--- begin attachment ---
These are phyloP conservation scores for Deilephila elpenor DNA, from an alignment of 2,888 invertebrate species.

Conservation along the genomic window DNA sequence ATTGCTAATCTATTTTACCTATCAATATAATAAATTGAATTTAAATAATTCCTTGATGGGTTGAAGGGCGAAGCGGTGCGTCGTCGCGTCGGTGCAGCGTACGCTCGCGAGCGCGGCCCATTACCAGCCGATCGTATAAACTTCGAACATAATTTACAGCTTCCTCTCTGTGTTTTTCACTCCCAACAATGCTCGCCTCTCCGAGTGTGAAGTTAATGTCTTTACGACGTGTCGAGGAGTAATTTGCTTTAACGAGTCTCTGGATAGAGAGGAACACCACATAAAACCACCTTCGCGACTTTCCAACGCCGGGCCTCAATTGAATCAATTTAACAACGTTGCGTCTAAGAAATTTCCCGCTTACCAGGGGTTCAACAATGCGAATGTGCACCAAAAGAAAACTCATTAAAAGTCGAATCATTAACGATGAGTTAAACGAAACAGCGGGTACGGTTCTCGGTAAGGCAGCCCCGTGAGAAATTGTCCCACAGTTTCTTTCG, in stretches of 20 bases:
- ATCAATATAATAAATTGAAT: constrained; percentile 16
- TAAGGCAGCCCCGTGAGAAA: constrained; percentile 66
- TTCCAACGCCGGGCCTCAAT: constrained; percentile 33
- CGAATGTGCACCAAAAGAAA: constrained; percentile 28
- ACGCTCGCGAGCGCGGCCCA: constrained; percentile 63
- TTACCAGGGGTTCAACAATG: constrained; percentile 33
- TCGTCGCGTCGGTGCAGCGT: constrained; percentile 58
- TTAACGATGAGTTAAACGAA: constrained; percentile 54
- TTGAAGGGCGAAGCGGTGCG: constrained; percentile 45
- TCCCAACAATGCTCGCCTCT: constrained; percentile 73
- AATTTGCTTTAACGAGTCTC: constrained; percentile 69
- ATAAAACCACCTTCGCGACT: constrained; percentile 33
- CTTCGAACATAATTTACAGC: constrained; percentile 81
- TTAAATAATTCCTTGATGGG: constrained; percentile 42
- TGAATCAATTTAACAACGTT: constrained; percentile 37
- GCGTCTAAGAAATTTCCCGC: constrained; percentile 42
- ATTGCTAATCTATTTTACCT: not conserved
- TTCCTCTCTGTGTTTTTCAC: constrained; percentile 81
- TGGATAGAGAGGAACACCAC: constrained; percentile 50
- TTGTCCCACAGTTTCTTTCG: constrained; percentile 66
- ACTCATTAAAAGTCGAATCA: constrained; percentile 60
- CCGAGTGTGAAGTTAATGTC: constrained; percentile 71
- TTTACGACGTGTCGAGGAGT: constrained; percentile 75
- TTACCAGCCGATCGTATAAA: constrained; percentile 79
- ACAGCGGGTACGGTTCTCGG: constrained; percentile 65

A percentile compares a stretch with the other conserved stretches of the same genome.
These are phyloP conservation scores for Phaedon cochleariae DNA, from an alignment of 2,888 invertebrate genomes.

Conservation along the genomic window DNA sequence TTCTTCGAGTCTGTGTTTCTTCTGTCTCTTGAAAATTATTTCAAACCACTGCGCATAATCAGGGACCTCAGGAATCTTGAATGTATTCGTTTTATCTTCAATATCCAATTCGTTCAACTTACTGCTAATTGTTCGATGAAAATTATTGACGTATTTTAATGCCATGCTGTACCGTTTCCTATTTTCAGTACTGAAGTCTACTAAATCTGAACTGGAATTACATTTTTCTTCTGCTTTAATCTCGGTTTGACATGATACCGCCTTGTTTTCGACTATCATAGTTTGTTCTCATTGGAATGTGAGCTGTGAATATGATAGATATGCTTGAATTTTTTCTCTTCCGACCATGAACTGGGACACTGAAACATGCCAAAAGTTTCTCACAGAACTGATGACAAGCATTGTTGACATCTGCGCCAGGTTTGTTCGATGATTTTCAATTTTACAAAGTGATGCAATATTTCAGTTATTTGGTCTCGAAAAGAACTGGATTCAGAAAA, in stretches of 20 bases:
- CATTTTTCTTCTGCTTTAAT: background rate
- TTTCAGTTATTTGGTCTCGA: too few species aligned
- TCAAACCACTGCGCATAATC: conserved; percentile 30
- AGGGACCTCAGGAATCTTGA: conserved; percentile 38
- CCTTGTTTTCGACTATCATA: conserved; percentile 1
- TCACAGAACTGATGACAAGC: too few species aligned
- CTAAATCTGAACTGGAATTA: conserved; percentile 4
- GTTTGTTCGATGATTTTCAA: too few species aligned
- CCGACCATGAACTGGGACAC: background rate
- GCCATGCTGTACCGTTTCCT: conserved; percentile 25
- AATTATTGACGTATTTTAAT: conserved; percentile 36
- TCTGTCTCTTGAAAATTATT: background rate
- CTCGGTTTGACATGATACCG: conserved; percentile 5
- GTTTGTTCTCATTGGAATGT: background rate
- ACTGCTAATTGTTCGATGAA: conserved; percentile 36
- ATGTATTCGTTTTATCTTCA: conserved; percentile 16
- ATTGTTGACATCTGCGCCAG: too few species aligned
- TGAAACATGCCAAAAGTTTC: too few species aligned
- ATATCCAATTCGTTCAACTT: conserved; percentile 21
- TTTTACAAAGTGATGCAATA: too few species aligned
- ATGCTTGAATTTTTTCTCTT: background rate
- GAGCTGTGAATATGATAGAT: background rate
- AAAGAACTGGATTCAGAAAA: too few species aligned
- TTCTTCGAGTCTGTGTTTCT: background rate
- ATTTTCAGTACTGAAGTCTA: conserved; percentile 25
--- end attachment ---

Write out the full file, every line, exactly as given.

These are phyloP conservation scores for Deilephila elpenor DNA, from an alignment of 2,888 invertebrate species.

Conservation along the genomic window DNA sequence ATTGCTAATCTATTTTACCTATCAATATAATAAATTGAATTTAAATAATTCCTTGATGGGTTGAAGGGCGAAGCGGTGCGTCGTCGCGTCGGTGCAGCGTACGCTCGCGAGCGCGGCCCATTACCAGCCGATCGTATAAACTTCGAACATAATTTACAGCTTCCTCTCTGTGTTTTTCACTCCCAACAATGCTCGCCTCTCCGAGTGTGAAGTTAATGTCTTTACGACGTGTCGAGGAGTAATTTGCTTTAACGAGTCTCTGGATAGAGAGGAACACCACATAAAACCACCTTCGCGACTTTCCAACGCCGGGCCTCAATTGAATCAATTTAACAACGTTGCGTCTAAGAAATTTCCCGCTTACCAGGGGTTCAACAATGCGAATGTGCACCAAAAGAAAACTCATTAAAAGTCGAATCATTAACGATGAGTTAAACGAAACAGCGGGTACGGTTCTCGGTAAGGCAGCCCCGTGAGAAATTGTCCCACAGTTTCTTTCG, in stretches of 20 bases:
- ATCAATATAATAAATTGAAT: constrained; percentile 16
- TAAGGCAGCCCCGTGAGAAA: constrained; percentile 66
- TTCCAACGCCGGGCCTCAAT: constrained; percentile 33
- CGAATGTGCACCAAAAGAAA: constrained; percentile 28
- ACGCTCGCGAGCGCGGCCCA: constrained; percentile 63
- TTACCAGGGGTTCAACAATG: constrained; percentile 33
- TCGTCGCGTCGGTGCAGCGT: constrained; percentile 58
- TTAACGATGAGTTAAACGAA: constrained; percentile 54
- TTGAAGGGCGAAGCGGTGCG: constrained; percentile 45
- TCCCAACAATGCTCGCCTCT: constrained; percentile 73
- AATTTGCTTTAACGAGTCTC: constrained; percentile 69
- ATAAAACCACCTTCGCGACT: constrained; percentile 33
- CTTCGAACATAATTTACAGC: constrained; percentile 81
- TTAAATAATTCCTTGATGGG: constrained; percentile 42
- TGAATCAATTTAACAACGTT: constrained; percentile 37
- GCGTCTAAGAAATTTCCCGC: constrained; percentile 42
- ATTGCTAATCTATTTTACCT: not conserved
- TTCCTCTCTGTGTTTTTCAC: constrained; percentile 81
- TGGATAGAGAGGAACACCAC: constrained; percentile 50
- TTGTCCCACAGTTTCTTTCG: constrained; percentile 66
- ACTCATTAAAAGTCGAATCA: constrained; percentile 60
- CCGAGTGTGAAGTTAATGTC: constrained; percentile 71
- TTTACGACGTGTCGAGGAGT: constrained; percentile 75
- TTACCAGCCGATCGTATAAA: constrained; percentile 79
- ACAGCGGGTACGGTTCTCGG: constrained; percentile 65

A percentile compares a stretch with the other conserved stretches of the same genome.
These are phyloP conservation scores for Phaedon cochleariae DNA, from an alignment of 2,888 invertebrate genomes.

Conservation along the genomic window DNA sequence TTCTTCGAGTCTGTGTTTCTTCTGTCTCTTGAAAATTATTTCAAACCACTGCGCATAATCAGGGACCTCAGGAATCTTGAATGTATTCGTTTTATCTTCAATATCCAATTCGTTCAACTTACTGCTAATTGTTCGATGAAAATTATTGACGTATTTTAATGCCATGCTGTACCGTTTCCTATTTTCAGTACTGAAGTCTACTAAATCTGAACTGGAATTACATTTTTCTTCTGCTTTAATCTCGGTTTGACATGATACCGCCTTGTTTTCGACTATCATAGTTTGTTCTCATTGGAATGTGAGCTGTGAATATGATAGATATGCTTGAATTTTTTCTCTTCCGACCATGAACTGGGACACTGAAACATGCCAAAAGTTTCTCACAGAACTGATGACAAGCATTGTTGACATCTGCGCCAGGTTTGTTCGATGATTTTCAATTTTACAAAGTGATGCAATATTTCAGTTATTTGGTCTCGAAAAGAACTGGATTCAGAAAA, in stretches of 20 bases:
- CATTTTTCTTCTGCTTTAAT: background rate
- TTTCAGTTATTTGGTCTCGA: too few species aligned
- TCAAACCACTGCGCATAATC: conserved; percentile 30
- AGGGACCTCAGGAATCTTGA: conserved; percentile 38
- CCTTGTTTTCGACTATCATA: conserved; percentile 1
- TCACAGAACTGATGACAAGC: too few species aligned
- CTAAATCTGAACTGGAATTA: conserved; percentile 4
- GTTTGTTCGATGATTTTCAA: too few species aligned
- CCGACCATGAACTGGGACAC: background rate
- GCCATGCTGTACCGTTTCCT: conserved; percentile 25
- AATTATTGACGTATTTTAAT: conserved; percentile 36
- TCTGTCTCTTGAAAATTATT: background rate
- CTCGGTTTGACATGATACCG: conserved; percentile 5
- GTTTGTTCTCATTGGAATGT: background rate
- ACTGCTAATTGTTCGATGAA: conserved; percentile 36
- ATGTATTCGTTTTATCTTCA: conserved; percentile 16
- ATTGTTGACATCTGCGCCAG: too few species aligned
- TGAAACATGCCAAAAGTTTC: too few species aligned
- ATATCCAATTCGTTCAACTT: conserved; percentile 21
- TTTTACAAAGTGATGCAATA: too few species aligned
- ATGCTTGAATTTTTTCTCTT: background rate
- GAGCTGTGAATATGATAGAT: background rate
- AAAGAACTGGATTCAGAAAA: too few species aligned
- TTCTTCGAGTCTGTGTTTCT: background rate
- ATTTTCAGTACTGAAGTCTA: conserved; percentile 25